The respondents rely more on other means of digital payment in the cryptocurrencies. In the underdeveloped countries there is a greater interest by the cryptocurrencies, but are generally not used. A survey conducted by the middle The Economist collects data on the increase in the use of means of digital payment in the last year, including the cryptocurrencies, which does not seem to generate much confidence in users. The digital coins issued by government institutions seem to be gaining popularity as a means of digital payment, they said. This, the researchers say that the digital coins of this type are “the next big development”, pointing out that:
The cryptocurrencies based blockchain without any commercial backing or government entities, as well as Bitcoin, are perhaps the decentralized systems more well-known, but other actors are entering the game. A variety of new cryptocurrencies based on similar technology are being developed for the organizations financial and technological (…) The governments see an opportunity to issue digital coins to fill a void, giving confidence to the users while it has the advantages of systems similar to the cryptocurrencies. The Economist Intelligence Unit
Half of those interviewed by The Economist, are residents of countries with developed economies, such as United Kingdom, Singapore, France, EE. UU., and Australia. While the other half reside in countries with developing markets or emerging markets, including Brazil, Turkey, Vietnam, south Africa and the Philippines. The sample was of 3048 people, 61% of whom were between 18 and 38 years of age, these being of the generations that have best adopted digital technologies and modern, according to the report. Also, 64% of the respondents stated that during the last year made more than half of their purchases with a means of digital payment such as Paypal, WeChat Pay, TransferWise, among others. While 80% of the respondents were willing to use these payment methods more frequently in their daily operations. 28% stated that it would be quite unlikely to make digital payments in the vast majority of their transactions, instead of using money physical.
The emerging countries are more receptive to the cryptocurrencies
Only 4% of the total sample said that they would not be making digital payments; a figure which is reduced to 1% in the case of emerging economies. However, these economies are, in the consideration of researchers, more receptive to the digital modalities of payment; since 41% of respondents in emerging countries said they were users or possess cryptocurrencies, while in the developed countries are only 19%. The pattern is repeated in terms that 79% of respondents in the developed economies, claims to know or be aware of the cryptocurrencies, while in the emerging economies, this figure increases to 92%, to give a total average of 85%. The study sets out the comments of Anthony Lewis, author of The Basics of Bitcoins and Blockchains: An Introduction to Cryptocurrencies and the Technology that Powers Them (Fundamentals of Bitcoin and Blockchain: An introduction to the cryptocurrencies and technology), who says that some groups prefer to use digital currencies in place of money physical, but “you need certain skills and competencies to manage digital currencies”, and not everyone has that level of experimentation. The survey seems to confirm these ideas, in the opinion of the researchers, since those respondents who have a university education stated that they have already used cryptocurrencies, a trend of reduced among those who do not have a high school degree or some equivalent training. The 10% of the total respondents believe that their country is used predominantly digital payments over other physical methods. The researchers also believe that digital payments have a lot of space to conquer, more with the penetration of mobile computers and other technological innovations.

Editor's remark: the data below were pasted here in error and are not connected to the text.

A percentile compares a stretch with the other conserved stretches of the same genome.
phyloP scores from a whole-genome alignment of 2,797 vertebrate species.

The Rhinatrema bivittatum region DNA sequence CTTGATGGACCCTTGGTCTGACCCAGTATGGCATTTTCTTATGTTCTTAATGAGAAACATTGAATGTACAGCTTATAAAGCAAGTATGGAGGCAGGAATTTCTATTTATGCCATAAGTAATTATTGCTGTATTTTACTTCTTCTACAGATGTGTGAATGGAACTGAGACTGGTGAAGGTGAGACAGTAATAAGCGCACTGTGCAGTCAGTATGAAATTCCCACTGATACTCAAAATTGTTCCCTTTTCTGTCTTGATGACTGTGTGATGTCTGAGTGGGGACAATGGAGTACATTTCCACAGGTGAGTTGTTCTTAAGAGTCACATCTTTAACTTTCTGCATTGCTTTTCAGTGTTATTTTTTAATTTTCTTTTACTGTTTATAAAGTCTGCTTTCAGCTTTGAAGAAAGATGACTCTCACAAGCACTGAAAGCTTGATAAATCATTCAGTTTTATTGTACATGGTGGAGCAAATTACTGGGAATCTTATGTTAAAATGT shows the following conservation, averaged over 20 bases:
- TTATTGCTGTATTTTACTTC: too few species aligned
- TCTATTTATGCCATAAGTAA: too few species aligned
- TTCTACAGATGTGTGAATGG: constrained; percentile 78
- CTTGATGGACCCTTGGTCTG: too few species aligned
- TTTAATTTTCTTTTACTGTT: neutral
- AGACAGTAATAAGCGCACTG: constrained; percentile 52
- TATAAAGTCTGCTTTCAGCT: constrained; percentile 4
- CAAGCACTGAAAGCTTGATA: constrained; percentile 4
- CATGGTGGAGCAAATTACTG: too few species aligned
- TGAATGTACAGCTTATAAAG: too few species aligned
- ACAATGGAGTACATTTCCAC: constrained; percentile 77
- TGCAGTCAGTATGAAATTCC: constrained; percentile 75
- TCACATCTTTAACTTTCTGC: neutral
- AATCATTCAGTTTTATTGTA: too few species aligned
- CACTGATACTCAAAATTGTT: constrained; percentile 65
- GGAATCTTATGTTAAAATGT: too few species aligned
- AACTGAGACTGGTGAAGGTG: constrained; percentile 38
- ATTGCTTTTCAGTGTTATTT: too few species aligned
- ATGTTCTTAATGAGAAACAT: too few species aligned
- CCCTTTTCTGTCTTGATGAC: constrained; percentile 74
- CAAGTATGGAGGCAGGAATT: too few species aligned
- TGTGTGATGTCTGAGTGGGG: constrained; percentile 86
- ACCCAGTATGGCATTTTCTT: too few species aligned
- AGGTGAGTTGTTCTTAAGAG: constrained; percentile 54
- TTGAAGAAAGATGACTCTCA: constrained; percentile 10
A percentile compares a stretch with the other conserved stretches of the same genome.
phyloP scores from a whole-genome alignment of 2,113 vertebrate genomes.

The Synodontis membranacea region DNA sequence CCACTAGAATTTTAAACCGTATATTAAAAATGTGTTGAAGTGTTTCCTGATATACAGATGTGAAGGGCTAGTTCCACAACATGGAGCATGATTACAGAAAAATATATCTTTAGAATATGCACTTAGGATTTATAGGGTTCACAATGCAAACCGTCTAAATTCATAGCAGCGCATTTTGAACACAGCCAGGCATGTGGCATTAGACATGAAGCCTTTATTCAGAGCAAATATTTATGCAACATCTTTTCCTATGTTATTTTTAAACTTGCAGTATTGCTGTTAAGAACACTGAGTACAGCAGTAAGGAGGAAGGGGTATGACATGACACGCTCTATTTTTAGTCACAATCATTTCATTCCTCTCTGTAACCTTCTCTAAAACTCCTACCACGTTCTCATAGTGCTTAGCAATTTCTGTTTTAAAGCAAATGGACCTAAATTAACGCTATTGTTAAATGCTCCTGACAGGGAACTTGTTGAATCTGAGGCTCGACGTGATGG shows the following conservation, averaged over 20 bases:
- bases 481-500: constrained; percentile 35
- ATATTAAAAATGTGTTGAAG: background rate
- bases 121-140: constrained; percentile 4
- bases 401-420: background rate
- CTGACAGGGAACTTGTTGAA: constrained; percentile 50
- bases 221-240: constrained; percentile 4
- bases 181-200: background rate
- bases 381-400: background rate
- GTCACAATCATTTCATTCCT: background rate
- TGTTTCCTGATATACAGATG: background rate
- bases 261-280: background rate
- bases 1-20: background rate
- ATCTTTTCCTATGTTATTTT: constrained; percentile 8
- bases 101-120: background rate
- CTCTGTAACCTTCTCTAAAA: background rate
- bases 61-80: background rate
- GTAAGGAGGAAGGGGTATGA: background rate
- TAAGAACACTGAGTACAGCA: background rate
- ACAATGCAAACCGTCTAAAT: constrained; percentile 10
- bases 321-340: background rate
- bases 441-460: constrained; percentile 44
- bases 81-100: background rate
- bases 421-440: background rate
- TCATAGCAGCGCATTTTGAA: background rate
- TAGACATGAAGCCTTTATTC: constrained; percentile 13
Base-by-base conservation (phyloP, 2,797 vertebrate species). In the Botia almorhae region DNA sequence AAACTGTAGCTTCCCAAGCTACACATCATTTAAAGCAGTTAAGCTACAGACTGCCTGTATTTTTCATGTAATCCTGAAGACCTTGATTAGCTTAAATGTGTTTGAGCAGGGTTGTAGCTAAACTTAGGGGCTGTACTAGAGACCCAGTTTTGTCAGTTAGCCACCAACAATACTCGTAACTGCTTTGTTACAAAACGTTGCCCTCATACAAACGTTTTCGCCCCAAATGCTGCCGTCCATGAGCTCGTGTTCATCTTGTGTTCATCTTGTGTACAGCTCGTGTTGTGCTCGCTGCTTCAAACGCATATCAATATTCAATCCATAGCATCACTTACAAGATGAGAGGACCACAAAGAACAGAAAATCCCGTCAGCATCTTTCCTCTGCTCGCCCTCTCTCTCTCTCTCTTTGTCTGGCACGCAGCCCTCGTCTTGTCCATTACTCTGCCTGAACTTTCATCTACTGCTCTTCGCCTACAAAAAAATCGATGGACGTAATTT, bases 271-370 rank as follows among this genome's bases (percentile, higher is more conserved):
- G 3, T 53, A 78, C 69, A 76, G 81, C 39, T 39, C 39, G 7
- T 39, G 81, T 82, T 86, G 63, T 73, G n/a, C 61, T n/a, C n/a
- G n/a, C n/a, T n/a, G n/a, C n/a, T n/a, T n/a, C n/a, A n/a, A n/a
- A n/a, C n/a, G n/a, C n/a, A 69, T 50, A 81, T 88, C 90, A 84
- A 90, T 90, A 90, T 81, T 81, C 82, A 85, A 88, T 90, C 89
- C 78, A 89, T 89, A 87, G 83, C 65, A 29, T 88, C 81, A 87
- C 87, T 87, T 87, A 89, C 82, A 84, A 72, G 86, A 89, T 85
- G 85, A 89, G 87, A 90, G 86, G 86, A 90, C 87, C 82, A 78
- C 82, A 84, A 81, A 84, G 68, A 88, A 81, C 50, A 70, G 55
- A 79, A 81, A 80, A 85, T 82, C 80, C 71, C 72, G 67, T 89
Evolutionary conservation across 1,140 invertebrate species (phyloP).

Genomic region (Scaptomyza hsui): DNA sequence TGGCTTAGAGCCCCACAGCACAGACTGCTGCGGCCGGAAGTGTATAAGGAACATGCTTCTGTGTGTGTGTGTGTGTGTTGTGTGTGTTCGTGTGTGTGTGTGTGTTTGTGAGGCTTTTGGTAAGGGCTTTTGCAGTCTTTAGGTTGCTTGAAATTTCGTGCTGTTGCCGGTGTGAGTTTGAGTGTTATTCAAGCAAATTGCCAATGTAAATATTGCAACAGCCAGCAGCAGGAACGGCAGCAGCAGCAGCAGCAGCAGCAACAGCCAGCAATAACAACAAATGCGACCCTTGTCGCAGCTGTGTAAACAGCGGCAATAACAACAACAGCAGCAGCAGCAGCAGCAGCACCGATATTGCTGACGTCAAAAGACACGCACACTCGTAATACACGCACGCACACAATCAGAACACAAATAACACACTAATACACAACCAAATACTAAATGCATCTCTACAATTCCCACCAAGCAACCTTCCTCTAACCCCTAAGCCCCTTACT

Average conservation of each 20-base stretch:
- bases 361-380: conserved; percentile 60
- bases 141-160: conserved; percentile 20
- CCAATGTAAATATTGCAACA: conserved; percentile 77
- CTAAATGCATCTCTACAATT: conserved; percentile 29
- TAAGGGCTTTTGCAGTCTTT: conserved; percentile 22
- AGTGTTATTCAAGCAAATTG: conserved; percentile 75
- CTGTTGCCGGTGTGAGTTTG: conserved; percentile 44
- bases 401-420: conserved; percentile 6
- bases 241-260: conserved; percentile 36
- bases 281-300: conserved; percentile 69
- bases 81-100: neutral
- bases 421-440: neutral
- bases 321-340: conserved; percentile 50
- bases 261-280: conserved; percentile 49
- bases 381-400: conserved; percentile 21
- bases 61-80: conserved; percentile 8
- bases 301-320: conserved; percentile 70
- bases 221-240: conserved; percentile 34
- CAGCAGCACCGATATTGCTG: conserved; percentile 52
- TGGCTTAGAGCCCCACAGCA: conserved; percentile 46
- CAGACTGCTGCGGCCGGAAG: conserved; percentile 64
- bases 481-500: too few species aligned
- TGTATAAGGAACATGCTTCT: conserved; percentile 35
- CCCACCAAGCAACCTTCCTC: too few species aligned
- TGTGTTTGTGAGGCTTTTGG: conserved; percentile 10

Adoption and education go hand in hand
However, some of the challenges of this future decision will be based on, for example, 61% of respondents ensures worry about the privacy of their data. Others (32%), stated that security is another factor that slows the adoption of digital currencies. The biggest challenge is how little understood that are these tools, being 44% of the respondents confirm this. 34% of those who use cryptocurrencies do it to pay for services and products online, while the rest of the usa with reasons to be speculative or investment. 54% mentioned the support of central governments as a factor of trust to be key in the use of digital currencies. While 38% said that those cryptocurrencies not backed by any organization, cannot be trusted. “This indicates to us that a digital currency backed by the government, it would be much more popular than Bitcoin” currently, ensure. Among the benefits of adopting digital currencies, the researchers claim that this would bring greater financial inclusion and reduction of operating costs, such as, for example, to dispense with printing banknotes and minting coins. As we have reported earlier, China seems to be the most advanced country in terms of the possible issuance of coins by the state. Recently it became known that the Bank of Agriculture of that country allegedly launched a digital wallet app based in blockchain. Similarly, other banks around the world are investigating their risks and chances to do the same in their countries.